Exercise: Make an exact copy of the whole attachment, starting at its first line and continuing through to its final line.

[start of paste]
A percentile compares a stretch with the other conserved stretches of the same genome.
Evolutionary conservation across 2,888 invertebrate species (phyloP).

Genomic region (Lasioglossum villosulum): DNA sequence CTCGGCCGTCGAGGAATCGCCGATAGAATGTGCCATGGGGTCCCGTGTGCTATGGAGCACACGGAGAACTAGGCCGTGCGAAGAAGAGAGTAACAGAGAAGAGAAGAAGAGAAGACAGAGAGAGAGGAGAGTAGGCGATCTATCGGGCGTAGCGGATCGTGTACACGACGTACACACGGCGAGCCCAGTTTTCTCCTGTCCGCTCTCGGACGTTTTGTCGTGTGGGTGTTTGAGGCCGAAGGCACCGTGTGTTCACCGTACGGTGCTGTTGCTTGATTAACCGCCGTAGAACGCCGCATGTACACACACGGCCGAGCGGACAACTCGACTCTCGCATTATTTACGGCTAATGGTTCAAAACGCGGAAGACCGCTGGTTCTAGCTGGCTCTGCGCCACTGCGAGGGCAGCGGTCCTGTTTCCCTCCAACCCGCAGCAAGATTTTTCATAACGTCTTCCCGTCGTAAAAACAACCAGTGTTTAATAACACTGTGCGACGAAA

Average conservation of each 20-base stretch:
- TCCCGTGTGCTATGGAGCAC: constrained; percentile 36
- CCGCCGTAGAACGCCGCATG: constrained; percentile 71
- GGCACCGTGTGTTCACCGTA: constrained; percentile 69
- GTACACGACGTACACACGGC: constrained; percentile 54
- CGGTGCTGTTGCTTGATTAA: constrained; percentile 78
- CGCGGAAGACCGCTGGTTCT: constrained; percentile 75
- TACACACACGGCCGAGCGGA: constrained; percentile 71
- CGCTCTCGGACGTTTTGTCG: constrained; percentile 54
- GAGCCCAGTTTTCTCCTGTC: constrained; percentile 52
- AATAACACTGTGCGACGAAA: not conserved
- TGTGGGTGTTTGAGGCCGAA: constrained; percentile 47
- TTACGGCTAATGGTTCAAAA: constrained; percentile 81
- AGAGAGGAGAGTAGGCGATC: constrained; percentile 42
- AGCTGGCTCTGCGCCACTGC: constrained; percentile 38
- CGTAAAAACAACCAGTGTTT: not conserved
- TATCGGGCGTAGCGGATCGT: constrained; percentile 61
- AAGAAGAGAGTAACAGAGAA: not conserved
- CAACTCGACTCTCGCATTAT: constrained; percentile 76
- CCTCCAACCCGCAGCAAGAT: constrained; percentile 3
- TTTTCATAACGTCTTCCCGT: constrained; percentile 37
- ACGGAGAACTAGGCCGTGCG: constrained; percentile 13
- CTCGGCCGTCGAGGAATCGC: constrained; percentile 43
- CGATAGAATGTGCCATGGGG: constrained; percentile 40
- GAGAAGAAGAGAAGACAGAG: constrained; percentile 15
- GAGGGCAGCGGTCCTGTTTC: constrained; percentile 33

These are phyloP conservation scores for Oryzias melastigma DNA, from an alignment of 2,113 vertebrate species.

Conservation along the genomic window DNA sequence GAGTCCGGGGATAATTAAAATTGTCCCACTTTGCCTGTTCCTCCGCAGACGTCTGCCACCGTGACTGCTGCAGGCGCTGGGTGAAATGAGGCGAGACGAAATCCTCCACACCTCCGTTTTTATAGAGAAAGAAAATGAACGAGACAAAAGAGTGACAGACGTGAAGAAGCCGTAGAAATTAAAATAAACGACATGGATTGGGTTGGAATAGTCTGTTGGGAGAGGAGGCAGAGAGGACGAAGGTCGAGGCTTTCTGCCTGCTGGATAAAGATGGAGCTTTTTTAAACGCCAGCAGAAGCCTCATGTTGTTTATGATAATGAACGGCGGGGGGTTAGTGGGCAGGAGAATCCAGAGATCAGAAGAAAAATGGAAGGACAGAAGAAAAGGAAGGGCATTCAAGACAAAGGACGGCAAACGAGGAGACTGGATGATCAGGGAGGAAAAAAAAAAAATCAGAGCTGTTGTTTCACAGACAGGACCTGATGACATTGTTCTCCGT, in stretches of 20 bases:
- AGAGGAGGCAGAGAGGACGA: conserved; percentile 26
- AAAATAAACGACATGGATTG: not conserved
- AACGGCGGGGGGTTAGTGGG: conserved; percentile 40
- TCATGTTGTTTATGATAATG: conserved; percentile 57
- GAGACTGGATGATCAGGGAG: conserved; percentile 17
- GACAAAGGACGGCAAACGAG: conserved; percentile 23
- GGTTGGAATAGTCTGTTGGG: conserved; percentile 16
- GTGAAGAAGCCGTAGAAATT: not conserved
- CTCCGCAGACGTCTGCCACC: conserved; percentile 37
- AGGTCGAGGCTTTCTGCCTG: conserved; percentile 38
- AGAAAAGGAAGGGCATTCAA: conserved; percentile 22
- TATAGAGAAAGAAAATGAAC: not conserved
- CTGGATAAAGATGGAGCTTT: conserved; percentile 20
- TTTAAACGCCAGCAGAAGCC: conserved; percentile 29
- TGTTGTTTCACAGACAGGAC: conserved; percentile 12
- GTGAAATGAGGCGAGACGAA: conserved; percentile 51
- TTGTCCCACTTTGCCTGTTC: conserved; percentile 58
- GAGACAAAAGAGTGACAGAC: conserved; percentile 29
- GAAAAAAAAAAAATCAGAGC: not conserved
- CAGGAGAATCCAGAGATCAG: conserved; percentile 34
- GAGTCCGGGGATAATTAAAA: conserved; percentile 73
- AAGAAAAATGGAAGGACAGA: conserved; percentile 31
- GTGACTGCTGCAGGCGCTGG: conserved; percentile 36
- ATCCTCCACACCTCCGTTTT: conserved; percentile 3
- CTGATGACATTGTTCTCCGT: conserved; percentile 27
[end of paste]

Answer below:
A percentile compares a stretch with the other conserved stretches of the same genome.
Evolutionary conservation across 2,888 invertebrate species (phyloP).

Genomic region (Lasioglossum villosulum): DNA sequence CTCGGCCGTCGAGGAATCGCCGATAGAATGTGCCATGGGGTCCCGTGTGCTATGGAGCACACGGAGAACTAGGCCGTGCGAAGAAGAGAGTAACAGAGAAGAGAAGAAGAGAAGACAGAGAGAGAGGAGAGTAGGCGATCTATCGGGCGTAGCGGATCGTGTACACGACGTACACACGGCGAGCCCAGTTTTCTCCTGTCCGCTCTCGGACGTTTTGTCGTGTGGGTGTTTGAGGCCGAAGGCACCGTGTGTTCACCGTACGGTGCTGTTGCTTGATTAACCGCCGTAGAACGCCGCATGTACACACACGGCCGAGCGGACAACTCGACTCTCGCATTATTTACGGCTAATGGTTCAAAACGCGGAAGACCGCTGGTTCTAGCTGGCTCTGCGCCACTGCGAGGGCAGCGGTCCTGTTTCCCTCCAACCCGCAGCAAGATTTTTCATAACGTCTTCCCGTCGTAAAAACAACCAGTGTTTAATAACACTGTGCGACGAAA

Average conservation of each 20-base stretch:
- TCCCGTGTGCTATGGAGCAC: constrained; percentile 36
- CCGCCGTAGAACGCCGCATG: constrained; percentile 71
- GGCACCGTGTGTTCACCGTA: constrained; percentile 69
- GTACACGACGTACACACGGC: constrained; percentile 54
- CGGTGCTGTTGCTTGATTAA: constrained; percentile 78
- CGCGGAAGACCGCTGGTTCT: constrained; percentile 75
- TACACACACGGCCGAGCGGA: constrained; percentile 71
- CGCTCTCGGACGTTTTGTCG: constrained; percentile 54
- GAGCCCAGTTTTCTCCTGTC: constrained; percentile 52
- AATAACACTGTGCGACGAAA: not conserved
- TGTGGGTGTTTGAGGCCGAA: constrained; percentile 47
- TTACGGCTAATGGTTCAAAA: constrained; percentile 81
- AGAGAGGAGAGTAGGCGATC: constrained; percentile 42
- AGCTGGCTCTGCGCCACTGC: constrained; percentile 38
- CGTAAAAACAACCAGTGTTT: not conserved
- TATCGGGCGTAGCGGATCGT: constrained; percentile 61
- AAGAAGAGAGTAACAGAGAA: not conserved
- CAACTCGACTCTCGCATTAT: constrained; percentile 76
- CCTCCAACCCGCAGCAAGAT: constrained; percentile 3
- TTTTCATAACGTCTTCCCGT: constrained; percentile 37
- ACGGAGAACTAGGCCGTGCG: constrained; percentile 13
- CTCGGCCGTCGAGGAATCGC: constrained; percentile 43
- CGATAGAATGTGCCATGGGG: constrained; percentile 40
- GAGAAGAAGAGAAGACAGAG: constrained; percentile 15
- GAGGGCAGCGGTCCTGTTTC: constrained; percentile 33

These are phyloP conservation scores for Oryzias melastigma DNA, from an alignment of 2,113 vertebrate species.

Conservation along the genomic window DNA sequence GAGTCCGGGGATAATTAAAATTGTCCCACTTTGCCTGTTCCTCCGCAGACGTCTGCCACCGTGACTGCTGCAGGCGCTGGGTGAAATGAGGCGAGACGAAATCCTCCACACCTCCGTTTTTATAGAGAAAGAAAATGAACGAGACAAAAGAGTGACAGACGTGAAGAAGCCGTAGAAATTAAAATAAACGACATGGATTGGGTTGGAATAGTCTGTTGGGAGAGGAGGCAGAGAGGACGAAGGTCGAGGCTTTCTGCCTGCTGGATAAAGATGGAGCTTTTTTAAACGCCAGCAGAAGCCTCATGTTGTTTATGATAATGAACGGCGGGGGGTTAGTGGGCAGGAGAATCCAGAGATCAGAAGAAAAATGGAAGGACAGAAGAAAAGGAAGGGCATTCAAGACAAAGGACGGCAAACGAGGAGACTGGATGATCAGGGAGGAAAAAAAAAAAATCAGAGCTGTTGTTTCACAGACAGGACCTGATGACATTGTTCTCCGT, in stretches of 20 bases:
- AGAGGAGGCAGAGAGGACGA: conserved; percentile 26
- AAAATAAACGACATGGATTG: not conserved
- AACGGCGGGGGGTTAGTGGG: conserved; percentile 40
- TCATGTTGTTTATGATAATG: conserved; percentile 57
- GAGACTGGATGATCAGGGAG: conserved; percentile 17
- GACAAAGGACGGCAAACGAG: conserved; percentile 23
- GGTTGGAATAGTCTGTTGGG: conserved; percentile 16
- GTGAAGAAGCCGTAGAAATT: not conserved
- CTCCGCAGACGTCTGCCACC: conserved; percentile 37
- AGGTCGAGGCTTTCTGCCTG: conserved; percentile 38
- AGAAAAGGAAGGGCATTCAA: conserved; percentile 22
- TATAGAGAAAGAAAATGAAC: not conserved
- CTGGATAAAGATGGAGCTTT: conserved; percentile 20
- TTTAAACGCCAGCAGAAGCC: conserved; percentile 29
- TGTTGTTTCACAGACAGGAC: conserved; percentile 12
- GTGAAATGAGGCGAGACGAA: conserved; percentile 51
- TTGTCCCACTTTGCCTGTTC: conserved; percentile 58
- GAGACAAAAGAGTGACAGAC: conserved; percentile 29
- GAAAAAAAAAAAATCAGAGC: not conserved
- CAGGAGAATCCAGAGATCAG: conserved; percentile 34
- GAGTCCGGGGATAATTAAAA: conserved; percentile 73
- AAGAAAAATGGAAGGACAGA: conserved; percentile 31
- GTGACTGCTGCAGGCGCTGG: conserved; percentile 36
- ATCCTCCACACCTCCGTTTT: conserved; percentile 3
- CTGATGACATTGTTCTCCGT: conserved; percentile 27